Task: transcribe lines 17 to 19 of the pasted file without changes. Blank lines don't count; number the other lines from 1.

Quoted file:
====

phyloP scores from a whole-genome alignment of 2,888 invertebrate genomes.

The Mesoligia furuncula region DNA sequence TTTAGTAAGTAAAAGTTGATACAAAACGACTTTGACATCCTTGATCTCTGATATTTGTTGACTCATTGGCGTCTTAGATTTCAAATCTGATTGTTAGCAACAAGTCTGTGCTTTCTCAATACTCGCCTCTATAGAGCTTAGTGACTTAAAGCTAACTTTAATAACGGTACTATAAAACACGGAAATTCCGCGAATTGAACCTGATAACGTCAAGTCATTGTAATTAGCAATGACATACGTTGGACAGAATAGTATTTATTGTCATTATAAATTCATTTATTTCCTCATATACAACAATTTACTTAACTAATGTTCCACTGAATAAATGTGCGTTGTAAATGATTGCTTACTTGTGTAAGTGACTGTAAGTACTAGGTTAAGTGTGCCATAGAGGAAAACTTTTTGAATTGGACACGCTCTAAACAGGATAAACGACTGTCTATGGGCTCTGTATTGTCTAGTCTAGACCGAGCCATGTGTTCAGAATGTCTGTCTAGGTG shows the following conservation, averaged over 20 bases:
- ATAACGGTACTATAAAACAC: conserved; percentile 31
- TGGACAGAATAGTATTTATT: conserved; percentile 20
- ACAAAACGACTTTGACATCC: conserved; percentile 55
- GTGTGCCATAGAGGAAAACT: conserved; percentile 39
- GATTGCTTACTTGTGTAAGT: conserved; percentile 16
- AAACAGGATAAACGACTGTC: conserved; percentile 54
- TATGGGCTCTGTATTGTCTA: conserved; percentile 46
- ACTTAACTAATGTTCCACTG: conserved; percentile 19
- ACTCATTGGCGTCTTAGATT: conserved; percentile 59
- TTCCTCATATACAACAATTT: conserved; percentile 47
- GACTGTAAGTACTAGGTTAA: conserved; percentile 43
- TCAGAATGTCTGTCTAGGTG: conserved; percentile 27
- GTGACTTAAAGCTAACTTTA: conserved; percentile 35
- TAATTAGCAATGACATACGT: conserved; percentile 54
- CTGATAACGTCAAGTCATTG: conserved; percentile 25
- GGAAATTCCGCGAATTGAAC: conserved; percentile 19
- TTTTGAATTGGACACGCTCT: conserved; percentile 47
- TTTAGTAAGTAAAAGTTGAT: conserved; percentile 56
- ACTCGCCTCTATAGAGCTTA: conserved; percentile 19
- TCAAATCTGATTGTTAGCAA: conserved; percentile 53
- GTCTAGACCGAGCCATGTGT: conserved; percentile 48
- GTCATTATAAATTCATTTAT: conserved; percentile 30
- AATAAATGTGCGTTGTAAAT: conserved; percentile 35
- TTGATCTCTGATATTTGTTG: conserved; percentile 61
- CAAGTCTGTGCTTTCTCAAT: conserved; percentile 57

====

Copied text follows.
- CTGATAACGTCAAGTCATTG: conserved; percentile 25
- GGAAATTCCGCGAATTGAAC: conserved; percentile 19
- TTTTGAATTGGACACGCTCT: conserved; percentile 47